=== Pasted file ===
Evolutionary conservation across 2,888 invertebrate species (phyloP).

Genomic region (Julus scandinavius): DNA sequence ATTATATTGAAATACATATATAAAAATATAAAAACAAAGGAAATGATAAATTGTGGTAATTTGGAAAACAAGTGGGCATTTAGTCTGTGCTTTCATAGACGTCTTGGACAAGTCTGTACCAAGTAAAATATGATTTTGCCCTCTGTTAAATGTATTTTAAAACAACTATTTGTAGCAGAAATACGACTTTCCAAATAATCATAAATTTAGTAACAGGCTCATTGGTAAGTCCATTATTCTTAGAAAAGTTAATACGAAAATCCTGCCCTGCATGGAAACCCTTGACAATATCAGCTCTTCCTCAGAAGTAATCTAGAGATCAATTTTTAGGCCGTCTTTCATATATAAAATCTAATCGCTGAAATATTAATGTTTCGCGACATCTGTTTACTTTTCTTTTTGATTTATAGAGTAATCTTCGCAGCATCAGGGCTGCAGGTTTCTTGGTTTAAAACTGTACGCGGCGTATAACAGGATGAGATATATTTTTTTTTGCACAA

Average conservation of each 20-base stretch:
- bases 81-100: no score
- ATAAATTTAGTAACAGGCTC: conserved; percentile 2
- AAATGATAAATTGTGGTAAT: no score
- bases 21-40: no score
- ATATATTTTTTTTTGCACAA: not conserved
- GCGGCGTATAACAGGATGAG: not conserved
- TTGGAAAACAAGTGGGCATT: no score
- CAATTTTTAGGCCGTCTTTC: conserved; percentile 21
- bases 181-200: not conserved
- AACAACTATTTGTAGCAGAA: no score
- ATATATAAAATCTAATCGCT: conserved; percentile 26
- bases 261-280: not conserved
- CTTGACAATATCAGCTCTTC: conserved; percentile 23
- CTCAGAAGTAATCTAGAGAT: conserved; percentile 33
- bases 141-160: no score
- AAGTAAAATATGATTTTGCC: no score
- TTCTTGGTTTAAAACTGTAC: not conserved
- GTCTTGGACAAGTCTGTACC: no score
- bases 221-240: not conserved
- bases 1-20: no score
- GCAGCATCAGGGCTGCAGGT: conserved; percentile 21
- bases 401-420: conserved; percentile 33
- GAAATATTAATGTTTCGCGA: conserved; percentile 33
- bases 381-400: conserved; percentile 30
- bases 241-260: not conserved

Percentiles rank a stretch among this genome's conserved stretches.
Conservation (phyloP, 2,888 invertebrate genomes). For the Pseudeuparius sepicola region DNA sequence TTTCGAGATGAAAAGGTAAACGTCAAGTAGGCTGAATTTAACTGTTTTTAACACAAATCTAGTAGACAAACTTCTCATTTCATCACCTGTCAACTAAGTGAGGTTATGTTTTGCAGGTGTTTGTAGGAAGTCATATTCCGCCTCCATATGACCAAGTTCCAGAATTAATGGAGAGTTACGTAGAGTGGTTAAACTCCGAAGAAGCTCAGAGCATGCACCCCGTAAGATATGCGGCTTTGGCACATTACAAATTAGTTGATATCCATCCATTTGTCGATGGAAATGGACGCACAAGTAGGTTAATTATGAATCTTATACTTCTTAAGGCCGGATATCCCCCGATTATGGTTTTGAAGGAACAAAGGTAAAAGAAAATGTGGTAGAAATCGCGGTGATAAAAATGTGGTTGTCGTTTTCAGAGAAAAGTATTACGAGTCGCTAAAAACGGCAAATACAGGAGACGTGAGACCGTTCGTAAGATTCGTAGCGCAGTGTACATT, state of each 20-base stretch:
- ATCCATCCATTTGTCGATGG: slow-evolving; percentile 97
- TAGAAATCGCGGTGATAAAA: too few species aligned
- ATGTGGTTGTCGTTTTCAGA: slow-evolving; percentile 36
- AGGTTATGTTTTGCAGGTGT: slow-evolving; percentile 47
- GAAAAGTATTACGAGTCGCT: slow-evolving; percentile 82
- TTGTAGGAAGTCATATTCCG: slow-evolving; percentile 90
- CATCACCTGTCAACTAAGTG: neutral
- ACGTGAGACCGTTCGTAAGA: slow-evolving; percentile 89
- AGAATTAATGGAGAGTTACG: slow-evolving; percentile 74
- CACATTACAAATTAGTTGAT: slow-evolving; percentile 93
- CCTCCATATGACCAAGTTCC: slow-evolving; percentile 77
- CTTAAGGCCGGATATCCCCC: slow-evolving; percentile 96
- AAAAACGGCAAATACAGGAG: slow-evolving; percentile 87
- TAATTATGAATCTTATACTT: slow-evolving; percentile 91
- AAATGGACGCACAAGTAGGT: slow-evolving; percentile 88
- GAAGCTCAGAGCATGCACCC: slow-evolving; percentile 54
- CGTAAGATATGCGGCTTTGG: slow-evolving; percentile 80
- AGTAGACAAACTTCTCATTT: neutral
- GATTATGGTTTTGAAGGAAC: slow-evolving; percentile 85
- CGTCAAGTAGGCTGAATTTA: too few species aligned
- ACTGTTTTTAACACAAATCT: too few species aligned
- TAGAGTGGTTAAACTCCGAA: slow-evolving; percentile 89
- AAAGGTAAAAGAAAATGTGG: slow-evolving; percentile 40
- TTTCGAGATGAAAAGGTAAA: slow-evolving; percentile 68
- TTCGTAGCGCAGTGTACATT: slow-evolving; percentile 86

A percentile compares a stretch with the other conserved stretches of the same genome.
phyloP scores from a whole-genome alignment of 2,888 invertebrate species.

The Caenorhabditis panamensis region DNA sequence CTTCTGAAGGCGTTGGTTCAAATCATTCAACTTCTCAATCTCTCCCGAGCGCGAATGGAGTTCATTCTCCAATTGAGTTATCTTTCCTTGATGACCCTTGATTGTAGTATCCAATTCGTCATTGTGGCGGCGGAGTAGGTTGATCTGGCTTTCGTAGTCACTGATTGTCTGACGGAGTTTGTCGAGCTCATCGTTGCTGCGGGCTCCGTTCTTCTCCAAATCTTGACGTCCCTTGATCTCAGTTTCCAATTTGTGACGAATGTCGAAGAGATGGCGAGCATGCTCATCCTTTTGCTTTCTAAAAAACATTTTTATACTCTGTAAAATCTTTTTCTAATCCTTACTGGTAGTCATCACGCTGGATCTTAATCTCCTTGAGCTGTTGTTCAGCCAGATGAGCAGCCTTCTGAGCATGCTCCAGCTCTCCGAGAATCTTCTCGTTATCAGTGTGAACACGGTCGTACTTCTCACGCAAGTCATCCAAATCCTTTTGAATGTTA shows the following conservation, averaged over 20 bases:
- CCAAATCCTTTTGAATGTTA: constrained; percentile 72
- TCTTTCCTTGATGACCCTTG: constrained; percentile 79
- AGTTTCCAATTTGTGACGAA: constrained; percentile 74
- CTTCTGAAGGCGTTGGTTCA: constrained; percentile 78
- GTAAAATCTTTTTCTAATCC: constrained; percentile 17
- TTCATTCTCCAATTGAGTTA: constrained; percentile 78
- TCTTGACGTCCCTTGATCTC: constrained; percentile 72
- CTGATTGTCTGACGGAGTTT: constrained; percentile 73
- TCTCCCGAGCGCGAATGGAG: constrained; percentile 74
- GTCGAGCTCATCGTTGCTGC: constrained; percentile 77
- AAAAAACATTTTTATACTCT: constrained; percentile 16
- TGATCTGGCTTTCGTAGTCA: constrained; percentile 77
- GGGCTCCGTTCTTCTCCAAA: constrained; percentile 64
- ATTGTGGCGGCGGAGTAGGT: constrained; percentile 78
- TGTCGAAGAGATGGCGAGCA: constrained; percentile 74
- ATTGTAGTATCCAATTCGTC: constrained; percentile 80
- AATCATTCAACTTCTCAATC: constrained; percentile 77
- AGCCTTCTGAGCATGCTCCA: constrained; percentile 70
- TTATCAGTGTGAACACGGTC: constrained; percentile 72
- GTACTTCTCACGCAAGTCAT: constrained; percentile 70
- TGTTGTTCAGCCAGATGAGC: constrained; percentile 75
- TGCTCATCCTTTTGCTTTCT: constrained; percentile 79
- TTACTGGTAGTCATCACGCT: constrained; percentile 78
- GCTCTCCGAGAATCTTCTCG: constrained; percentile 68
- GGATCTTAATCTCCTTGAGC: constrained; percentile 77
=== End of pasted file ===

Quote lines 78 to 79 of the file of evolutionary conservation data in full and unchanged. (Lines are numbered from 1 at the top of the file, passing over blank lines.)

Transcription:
- GTACTTCTCACGCAAGTCAT: constrained; percentile 70
- TGTTGTTCAGCCAGATGAGC: constrained; percentile 75